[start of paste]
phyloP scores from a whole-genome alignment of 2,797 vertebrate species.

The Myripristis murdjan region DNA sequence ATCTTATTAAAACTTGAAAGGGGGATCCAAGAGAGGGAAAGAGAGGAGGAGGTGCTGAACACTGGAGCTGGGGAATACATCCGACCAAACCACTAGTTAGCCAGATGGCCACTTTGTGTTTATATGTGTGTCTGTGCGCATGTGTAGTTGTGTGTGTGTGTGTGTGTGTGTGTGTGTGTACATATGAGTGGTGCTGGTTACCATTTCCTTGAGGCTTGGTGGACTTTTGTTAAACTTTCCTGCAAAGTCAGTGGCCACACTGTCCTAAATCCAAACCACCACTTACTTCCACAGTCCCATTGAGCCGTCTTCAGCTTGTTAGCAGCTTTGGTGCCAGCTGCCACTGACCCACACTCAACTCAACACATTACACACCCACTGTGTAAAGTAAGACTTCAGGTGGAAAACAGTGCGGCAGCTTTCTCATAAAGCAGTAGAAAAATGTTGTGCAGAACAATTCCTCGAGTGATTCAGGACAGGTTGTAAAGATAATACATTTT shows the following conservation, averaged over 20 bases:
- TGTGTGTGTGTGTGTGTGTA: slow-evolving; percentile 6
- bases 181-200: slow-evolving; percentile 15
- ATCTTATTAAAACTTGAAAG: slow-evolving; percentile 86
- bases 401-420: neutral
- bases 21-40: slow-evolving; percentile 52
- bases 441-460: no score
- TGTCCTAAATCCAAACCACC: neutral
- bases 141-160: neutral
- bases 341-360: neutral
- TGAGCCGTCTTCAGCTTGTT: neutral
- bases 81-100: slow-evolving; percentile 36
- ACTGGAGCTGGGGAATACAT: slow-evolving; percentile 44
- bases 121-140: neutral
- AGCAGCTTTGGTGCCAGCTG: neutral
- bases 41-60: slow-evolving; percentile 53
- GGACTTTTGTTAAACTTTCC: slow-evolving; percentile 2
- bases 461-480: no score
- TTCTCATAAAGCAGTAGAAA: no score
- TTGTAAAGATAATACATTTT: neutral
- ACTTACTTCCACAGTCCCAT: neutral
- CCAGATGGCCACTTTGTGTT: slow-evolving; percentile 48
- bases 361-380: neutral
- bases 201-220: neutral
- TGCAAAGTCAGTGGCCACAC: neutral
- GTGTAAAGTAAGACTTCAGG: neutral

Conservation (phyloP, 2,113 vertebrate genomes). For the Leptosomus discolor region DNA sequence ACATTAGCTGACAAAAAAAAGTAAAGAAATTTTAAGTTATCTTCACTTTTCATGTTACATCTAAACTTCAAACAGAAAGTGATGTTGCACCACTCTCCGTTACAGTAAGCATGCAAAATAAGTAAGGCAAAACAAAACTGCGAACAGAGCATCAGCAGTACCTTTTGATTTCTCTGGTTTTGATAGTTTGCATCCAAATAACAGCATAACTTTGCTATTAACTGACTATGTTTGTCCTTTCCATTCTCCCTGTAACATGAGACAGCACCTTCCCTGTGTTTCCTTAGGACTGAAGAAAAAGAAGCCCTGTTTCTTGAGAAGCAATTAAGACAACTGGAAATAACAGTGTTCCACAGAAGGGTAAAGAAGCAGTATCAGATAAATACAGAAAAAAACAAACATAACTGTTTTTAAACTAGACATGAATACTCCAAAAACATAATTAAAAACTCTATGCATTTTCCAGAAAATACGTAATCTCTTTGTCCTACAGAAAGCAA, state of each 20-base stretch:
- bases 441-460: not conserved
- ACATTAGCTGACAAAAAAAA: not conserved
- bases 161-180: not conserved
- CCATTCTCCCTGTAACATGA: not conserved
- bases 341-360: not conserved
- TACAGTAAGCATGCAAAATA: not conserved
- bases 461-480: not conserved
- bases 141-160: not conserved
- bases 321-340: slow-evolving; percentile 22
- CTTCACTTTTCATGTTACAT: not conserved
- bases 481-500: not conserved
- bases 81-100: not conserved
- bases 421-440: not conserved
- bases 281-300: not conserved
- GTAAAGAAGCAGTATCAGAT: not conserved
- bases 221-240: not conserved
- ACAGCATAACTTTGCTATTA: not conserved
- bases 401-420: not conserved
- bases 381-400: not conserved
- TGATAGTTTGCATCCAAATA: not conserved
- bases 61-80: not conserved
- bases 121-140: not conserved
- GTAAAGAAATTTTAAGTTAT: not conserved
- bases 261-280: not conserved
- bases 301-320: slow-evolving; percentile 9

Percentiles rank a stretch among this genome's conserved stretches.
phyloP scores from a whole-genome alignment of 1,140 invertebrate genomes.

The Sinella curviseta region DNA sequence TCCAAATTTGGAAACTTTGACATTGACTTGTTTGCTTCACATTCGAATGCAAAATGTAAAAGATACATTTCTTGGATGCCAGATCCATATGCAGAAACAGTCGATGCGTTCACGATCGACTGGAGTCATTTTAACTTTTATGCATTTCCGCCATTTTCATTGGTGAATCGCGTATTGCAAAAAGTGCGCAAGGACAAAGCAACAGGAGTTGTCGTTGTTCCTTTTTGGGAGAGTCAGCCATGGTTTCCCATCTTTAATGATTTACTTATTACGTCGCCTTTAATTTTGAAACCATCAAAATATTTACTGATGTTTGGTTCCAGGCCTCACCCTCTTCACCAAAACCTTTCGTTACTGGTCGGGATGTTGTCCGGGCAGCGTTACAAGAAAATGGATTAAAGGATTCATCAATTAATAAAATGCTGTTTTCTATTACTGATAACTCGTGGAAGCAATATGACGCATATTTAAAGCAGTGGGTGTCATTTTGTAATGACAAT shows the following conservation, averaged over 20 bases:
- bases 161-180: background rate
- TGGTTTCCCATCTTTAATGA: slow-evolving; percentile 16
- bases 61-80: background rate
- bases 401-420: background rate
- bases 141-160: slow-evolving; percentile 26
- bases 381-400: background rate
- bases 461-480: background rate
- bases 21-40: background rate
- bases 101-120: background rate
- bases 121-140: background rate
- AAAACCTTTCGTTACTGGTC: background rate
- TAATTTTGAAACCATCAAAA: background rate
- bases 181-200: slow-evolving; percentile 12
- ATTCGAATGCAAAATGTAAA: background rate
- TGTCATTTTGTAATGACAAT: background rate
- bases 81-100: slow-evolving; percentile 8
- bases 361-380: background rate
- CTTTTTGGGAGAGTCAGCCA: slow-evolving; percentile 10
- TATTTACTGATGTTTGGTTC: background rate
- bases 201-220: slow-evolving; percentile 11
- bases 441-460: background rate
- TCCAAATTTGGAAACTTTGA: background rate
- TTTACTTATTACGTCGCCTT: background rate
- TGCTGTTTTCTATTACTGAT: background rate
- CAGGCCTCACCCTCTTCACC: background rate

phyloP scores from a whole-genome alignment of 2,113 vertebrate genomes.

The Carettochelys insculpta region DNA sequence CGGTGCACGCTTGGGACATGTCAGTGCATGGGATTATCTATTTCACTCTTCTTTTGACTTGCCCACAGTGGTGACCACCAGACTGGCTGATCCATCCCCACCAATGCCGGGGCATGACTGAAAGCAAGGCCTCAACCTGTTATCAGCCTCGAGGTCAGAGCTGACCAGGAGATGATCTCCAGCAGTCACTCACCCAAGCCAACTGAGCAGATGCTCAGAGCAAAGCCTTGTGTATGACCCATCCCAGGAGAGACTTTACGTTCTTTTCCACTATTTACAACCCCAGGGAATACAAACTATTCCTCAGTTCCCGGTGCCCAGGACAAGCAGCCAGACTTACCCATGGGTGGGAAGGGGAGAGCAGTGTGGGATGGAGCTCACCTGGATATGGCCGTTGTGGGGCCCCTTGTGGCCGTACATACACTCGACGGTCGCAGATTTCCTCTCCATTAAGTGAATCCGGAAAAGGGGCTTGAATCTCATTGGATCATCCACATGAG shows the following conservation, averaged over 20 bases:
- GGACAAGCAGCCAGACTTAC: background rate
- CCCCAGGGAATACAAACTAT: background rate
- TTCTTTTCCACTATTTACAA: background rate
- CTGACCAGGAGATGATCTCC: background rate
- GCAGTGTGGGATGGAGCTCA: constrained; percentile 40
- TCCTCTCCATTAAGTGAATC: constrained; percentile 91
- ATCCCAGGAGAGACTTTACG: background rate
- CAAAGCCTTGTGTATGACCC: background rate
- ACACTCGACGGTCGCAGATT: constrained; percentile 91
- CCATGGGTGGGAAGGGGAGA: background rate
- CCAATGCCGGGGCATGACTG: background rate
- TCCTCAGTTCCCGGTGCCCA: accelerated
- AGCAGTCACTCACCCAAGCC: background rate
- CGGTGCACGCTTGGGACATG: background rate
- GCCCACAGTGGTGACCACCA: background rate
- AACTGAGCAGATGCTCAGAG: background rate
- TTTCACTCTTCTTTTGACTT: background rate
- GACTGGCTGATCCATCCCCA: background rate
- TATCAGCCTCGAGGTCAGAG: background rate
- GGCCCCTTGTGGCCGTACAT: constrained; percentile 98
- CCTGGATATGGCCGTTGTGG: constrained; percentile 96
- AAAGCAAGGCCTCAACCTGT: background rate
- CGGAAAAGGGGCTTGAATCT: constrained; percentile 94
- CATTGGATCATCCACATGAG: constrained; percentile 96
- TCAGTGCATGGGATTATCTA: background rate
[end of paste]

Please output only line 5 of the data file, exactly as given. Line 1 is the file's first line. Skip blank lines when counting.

- ATCTTATTAAAACTTGAAAG: slow-evolving; percentile 86